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Letters
December 13, 2000

Antiretroviral Therapy and Mortality Among Children With Perinatal HIV Infection—Reply

Author Affiliations
 

Stephen J.LurieMD, PhD, Senior EditorIndividualAuthorPhil B.FontanarosaMD, Executive Deputy EditorIndividualAuthor

JAMA. 2000;284(22):2871-2872. doi:10.1001/jama.284.22.2869

In Reply: Mr Teglas and colleagues raise the important issue of selection bias in longitudinal studies to estimate the survival of HIV-infected individuals and suggest that our study's estimated cumulative probability of survival, which is lower than that reported elsewhere, may have been affected by such a bias. Although we agree that enrolling all children at birth would represent an improvement, the ideal study would enroll a very large sample of HIV-infected women and follow up those who became pregnant and, afterward, their children.

Nonetheless, we do not believe that our study's cumulative probability of survival is biased, for the following reasons. First, when restricting our analysis to children followed up since birth, the survival estimate remained unchanged with respect to that found for the overall population. Second, the differences between our study's results and those cited by Teglas et al may have been due to the number of children enrolled, possibly producing confidence intervals wide enough to overlap among the studies. Third, as described in our article, the data from the Italian Register for HIV Infection in Children were cross-linked with the data from the Italian AIDS Registry, to which all AIDS cases must be reported by law. This ensures a high level of completeness of data, reducing the potential for selection bias. Fourth, the way in which death was ascertained may have varied among the studies, resulting in a different capacity to detect deaths: cross-linking the data from the 2 registries ensures the greatest possible completeness in death reporting. Finally, the differences in results between our study and the French study are present even among the children born after 1996, despite the fact that, in our study, nearly all of these children were prospectively followed up from birth.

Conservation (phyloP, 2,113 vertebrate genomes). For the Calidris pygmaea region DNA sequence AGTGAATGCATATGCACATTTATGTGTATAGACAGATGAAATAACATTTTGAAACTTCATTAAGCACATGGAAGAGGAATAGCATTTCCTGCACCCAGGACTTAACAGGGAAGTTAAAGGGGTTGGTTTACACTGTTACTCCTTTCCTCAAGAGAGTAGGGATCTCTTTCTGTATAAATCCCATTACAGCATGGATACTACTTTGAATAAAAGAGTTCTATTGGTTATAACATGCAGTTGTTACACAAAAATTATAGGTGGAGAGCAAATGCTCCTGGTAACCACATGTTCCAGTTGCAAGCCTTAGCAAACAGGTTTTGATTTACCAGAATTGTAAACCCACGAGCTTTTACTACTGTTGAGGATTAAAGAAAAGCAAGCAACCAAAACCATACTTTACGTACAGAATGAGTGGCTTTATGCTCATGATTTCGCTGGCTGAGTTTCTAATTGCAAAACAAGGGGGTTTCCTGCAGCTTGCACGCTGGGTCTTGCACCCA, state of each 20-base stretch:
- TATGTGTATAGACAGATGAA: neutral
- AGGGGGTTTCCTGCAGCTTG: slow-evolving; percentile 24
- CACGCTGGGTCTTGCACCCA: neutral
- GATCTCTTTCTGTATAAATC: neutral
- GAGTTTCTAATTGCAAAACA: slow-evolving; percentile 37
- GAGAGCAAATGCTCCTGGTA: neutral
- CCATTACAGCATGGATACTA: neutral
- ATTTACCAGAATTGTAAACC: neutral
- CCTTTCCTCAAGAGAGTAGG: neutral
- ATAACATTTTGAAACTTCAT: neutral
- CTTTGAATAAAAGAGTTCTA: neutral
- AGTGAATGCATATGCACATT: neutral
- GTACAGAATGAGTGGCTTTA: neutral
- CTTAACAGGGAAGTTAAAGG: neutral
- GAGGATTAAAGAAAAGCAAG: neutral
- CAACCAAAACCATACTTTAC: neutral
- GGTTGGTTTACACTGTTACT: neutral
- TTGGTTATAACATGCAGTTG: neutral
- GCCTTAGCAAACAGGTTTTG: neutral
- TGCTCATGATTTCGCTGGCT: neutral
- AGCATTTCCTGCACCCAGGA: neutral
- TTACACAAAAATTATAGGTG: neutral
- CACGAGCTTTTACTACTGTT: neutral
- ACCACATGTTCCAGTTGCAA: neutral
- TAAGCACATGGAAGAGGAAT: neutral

Differences among studies in the survival of HIV-infected individuals need to be interpreted with caution, because a variety of factors may influence these results. In no way is the message of our study concerning the population effectiveness of combined therapies in children affected.

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